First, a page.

In English, punctuation might be taken for granted. After all, the comma that adds a natural pause in a sentence or the period that marks its end are things seemingly no one notices. It’s become a part of the language and even culture. Yet, it might be surprising that in Japan, there was no punctuation in Japanese up until the Ministry of Education introduced it in 1946. However, there was some development beforehand, after the Meiji era, where the modern-day period was introduced from China. Usage of this interesting and effective punctuation mark was sporadic and erratic.
But thanks to Emperor Meiji’s love for Western literature, the period and other forms of punctuation made their way into the language’s structure. This possibly little-known fact is the secret behind desktop publishing in Japanese as well as Japanese language translation. So what is Japanese punctuation all about? How can you identify what symbols mean what, and where it is important to get started? We take a look at these questions below.
When it comes to spacing, it’s important to remember that punctuation marks are portrayed as full-width characters. This results in the absence of a space between words and punctuation marks, except after question marks and exclamation marks. Also important to know about Japanese desktop publishing is that typography is usually wider than the typography in English, using some extra space called “full width”. What’s more is that there’s usually no space left between letters and also no space left after a Japanese word. In some cases, however, a space may be needed in order to avoid confusion. Finally, it’s important to keep in mind that Japanese text can be written either horizontally or vertically and that the punctuation adapts to the direction of the text.
Also known as 句点 (Kuten) or 丸 (Maru), this is the Japanese version of the period. It looks like this: “。” and is placed at the bottom right hand corner of a word. Furthermore, it’s usually placed at the end of a word but unlike English, its main function is to separate sentences instead of really finishing them. That means that not all sentences will require a period to indicate their end. In addition, if a sentence ends with a question mark, the Kuten or Maru will be omitted as well because the question mark acts as a separator.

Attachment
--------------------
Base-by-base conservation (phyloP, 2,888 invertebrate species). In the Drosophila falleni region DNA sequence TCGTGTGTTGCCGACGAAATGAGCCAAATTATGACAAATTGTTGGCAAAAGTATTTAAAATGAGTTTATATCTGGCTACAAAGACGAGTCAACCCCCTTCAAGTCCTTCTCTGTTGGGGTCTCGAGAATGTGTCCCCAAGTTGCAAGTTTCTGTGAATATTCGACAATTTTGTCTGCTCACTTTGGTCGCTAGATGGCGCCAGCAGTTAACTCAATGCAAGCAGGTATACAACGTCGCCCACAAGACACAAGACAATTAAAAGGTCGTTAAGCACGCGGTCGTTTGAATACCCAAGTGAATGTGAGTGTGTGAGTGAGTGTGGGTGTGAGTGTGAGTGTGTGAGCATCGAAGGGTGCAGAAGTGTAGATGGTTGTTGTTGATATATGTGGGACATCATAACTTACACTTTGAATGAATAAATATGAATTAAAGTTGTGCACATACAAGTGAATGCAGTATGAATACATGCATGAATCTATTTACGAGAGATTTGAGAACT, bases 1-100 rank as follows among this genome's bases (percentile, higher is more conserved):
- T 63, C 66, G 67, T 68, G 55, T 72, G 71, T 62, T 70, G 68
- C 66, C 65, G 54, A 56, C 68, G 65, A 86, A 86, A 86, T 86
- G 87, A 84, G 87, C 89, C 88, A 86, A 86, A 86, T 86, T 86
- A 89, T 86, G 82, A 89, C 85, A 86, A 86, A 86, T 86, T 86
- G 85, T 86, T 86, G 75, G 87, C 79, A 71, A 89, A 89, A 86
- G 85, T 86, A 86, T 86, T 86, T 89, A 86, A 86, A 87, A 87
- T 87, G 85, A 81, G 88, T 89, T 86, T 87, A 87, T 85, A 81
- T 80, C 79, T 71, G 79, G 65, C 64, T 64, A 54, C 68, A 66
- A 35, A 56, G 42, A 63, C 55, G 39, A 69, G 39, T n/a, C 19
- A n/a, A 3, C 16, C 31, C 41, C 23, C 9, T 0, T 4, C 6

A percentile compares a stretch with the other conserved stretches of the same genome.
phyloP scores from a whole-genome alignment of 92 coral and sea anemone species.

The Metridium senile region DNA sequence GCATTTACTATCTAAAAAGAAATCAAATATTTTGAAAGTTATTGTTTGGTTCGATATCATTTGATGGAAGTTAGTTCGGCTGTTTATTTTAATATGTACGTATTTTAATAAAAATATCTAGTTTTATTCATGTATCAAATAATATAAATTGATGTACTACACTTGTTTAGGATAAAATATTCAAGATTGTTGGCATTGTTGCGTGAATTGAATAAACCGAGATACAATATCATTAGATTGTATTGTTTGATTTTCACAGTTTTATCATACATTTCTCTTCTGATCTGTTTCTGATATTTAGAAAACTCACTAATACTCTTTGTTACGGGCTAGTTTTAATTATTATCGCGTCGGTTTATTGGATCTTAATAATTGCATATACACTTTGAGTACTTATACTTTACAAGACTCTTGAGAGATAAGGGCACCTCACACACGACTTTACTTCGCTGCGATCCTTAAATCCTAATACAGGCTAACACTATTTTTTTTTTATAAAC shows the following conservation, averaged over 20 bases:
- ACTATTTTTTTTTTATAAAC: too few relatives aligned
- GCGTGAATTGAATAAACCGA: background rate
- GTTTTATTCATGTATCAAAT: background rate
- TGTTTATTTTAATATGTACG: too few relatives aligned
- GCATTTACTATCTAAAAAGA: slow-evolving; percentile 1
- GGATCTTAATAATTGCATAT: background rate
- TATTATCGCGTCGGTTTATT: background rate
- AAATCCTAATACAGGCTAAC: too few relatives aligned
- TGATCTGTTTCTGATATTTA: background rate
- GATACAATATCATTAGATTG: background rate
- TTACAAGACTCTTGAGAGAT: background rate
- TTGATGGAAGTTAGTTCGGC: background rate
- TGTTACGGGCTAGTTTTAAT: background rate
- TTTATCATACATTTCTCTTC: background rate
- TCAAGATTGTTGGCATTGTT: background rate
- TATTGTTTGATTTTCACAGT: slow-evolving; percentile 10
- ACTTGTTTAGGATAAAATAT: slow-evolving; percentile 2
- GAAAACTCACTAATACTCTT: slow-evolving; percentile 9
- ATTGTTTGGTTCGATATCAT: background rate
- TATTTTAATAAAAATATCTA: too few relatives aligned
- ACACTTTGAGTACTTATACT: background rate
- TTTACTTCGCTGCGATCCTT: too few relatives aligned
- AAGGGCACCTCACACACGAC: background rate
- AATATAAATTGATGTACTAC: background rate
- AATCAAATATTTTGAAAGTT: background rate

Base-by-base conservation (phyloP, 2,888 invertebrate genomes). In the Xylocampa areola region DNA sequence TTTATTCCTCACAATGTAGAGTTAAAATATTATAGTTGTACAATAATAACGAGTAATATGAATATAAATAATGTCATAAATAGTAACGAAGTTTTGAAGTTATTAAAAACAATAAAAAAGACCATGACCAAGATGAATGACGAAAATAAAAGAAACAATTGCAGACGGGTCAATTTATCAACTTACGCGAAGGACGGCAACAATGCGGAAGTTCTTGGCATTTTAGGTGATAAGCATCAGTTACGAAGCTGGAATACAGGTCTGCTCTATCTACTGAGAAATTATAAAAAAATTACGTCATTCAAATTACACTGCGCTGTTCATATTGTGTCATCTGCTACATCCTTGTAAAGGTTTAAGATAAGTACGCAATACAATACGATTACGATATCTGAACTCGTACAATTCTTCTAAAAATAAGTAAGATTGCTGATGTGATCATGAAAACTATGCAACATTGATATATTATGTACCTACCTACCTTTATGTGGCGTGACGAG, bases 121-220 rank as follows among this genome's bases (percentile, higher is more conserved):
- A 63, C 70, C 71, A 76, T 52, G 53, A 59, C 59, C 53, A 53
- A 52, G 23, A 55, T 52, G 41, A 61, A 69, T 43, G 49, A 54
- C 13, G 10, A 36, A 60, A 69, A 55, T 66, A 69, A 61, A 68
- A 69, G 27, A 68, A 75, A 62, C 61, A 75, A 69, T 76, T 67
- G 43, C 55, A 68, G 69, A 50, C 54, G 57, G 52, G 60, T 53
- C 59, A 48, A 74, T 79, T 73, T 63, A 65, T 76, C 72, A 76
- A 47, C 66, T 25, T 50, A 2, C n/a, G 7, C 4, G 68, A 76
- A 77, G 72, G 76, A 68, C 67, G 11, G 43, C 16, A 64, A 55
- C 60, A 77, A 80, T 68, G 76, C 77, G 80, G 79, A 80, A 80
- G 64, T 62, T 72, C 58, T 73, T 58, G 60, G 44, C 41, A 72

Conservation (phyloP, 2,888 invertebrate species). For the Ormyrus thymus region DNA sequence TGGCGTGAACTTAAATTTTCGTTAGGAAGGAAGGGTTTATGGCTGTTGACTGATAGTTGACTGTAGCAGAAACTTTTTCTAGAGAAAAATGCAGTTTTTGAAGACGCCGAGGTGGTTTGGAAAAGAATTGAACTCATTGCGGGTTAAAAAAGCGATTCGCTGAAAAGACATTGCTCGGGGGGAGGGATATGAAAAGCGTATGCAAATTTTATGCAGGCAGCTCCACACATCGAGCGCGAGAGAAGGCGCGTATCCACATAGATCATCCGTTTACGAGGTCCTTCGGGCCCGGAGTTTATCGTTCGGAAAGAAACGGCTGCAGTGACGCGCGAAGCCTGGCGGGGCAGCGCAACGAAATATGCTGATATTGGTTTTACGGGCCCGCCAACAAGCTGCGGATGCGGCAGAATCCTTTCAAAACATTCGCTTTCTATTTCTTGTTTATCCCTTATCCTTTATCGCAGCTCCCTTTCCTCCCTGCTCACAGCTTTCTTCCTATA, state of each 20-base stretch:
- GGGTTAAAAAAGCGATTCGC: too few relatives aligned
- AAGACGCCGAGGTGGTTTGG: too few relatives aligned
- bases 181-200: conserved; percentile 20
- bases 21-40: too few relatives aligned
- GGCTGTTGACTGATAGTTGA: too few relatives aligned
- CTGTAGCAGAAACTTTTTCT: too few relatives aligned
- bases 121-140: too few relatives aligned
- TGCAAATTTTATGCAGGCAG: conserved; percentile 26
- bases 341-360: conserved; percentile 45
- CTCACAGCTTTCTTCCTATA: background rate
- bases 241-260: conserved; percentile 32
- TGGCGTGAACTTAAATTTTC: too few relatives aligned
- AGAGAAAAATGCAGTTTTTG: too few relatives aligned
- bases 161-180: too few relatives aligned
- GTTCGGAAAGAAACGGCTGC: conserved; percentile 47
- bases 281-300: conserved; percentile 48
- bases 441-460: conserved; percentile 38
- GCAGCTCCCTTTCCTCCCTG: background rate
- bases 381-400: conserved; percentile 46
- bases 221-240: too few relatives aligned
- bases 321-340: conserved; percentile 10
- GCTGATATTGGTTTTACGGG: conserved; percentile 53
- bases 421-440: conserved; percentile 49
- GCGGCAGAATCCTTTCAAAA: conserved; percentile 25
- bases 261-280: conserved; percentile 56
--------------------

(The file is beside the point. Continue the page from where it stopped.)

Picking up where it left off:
The Japanese comma, or 読点 (Touten) is used similarly to English, but its use is much more liberal than its Western counterpart. It can be used almost anywhere in a sentence to create a break or a pause in it.
This mark, Giomnfu in Japanese, is a little tricky to use because in Japanese, there is a grammar-based marker called “ka” to indicate that an enquiry is being made. This makes the use of question marks redundant although it is often used in casual writing, where the grammatical rules tend to differ.
The exclamation mark
Kantanfu is the Japanese exclamation mark and it is used just as its Western counterpart – in order to show emotion, volume, or both. They are typically avoided in formal Japanese, although this is not the case in informal writing such as emails and texts.
In Japanese, there are single, double and English-like quotation marks. The single ones, also known as kagi-kako are half-brackets (「」) to indicate quotes and are the most common way of indicating quotes in the country. They are the most prevalent type of quotation mark. We now come to the double quotation marks or nijyuukgi-kakko (『』). These are used less often than the single quotations and are mainly used to quote text within a text. They can also be used for the titles of books as well as journals. Finally, the English quotation marks (“”) or inyofu, are used to quote English text.
The wave dash
Nami Dasshu (~) is mainly used for “from-to” sentence constructions which refer to ranges such as time or distances. In addition, it is used to draw out and change the pitch of a vowel sound, marking subtitles, or showing where something is from.
The Nakaguro “・” is mainly used to align things which have an equal status in a list of items, including the days of the week.
Additional formatting rules
Japanese is similar to the West when it comes to expressing percentages (%), degrees Celsius (20 degrees C), decimals (3.14), currency ($100) and thousands (1,000), so keep this in mind going forward when you are dealing with a more technical translation that contains several numbers that need to be expressed accurately.
Despite its late entry into the formal language, at first sight, Japanese punctuation might seem daunting to say the least. This is why it’s crucial to be aware of the rules of Japanese punctuation when undertaking any translation task. While the list of punctuation marks mentioned above is not exhaustive, it should help those involved in it prepare themselves for proper desktop publishing in Japanese. The fewer errors made, the better your translation project will emerge, and it will be more accurate, too.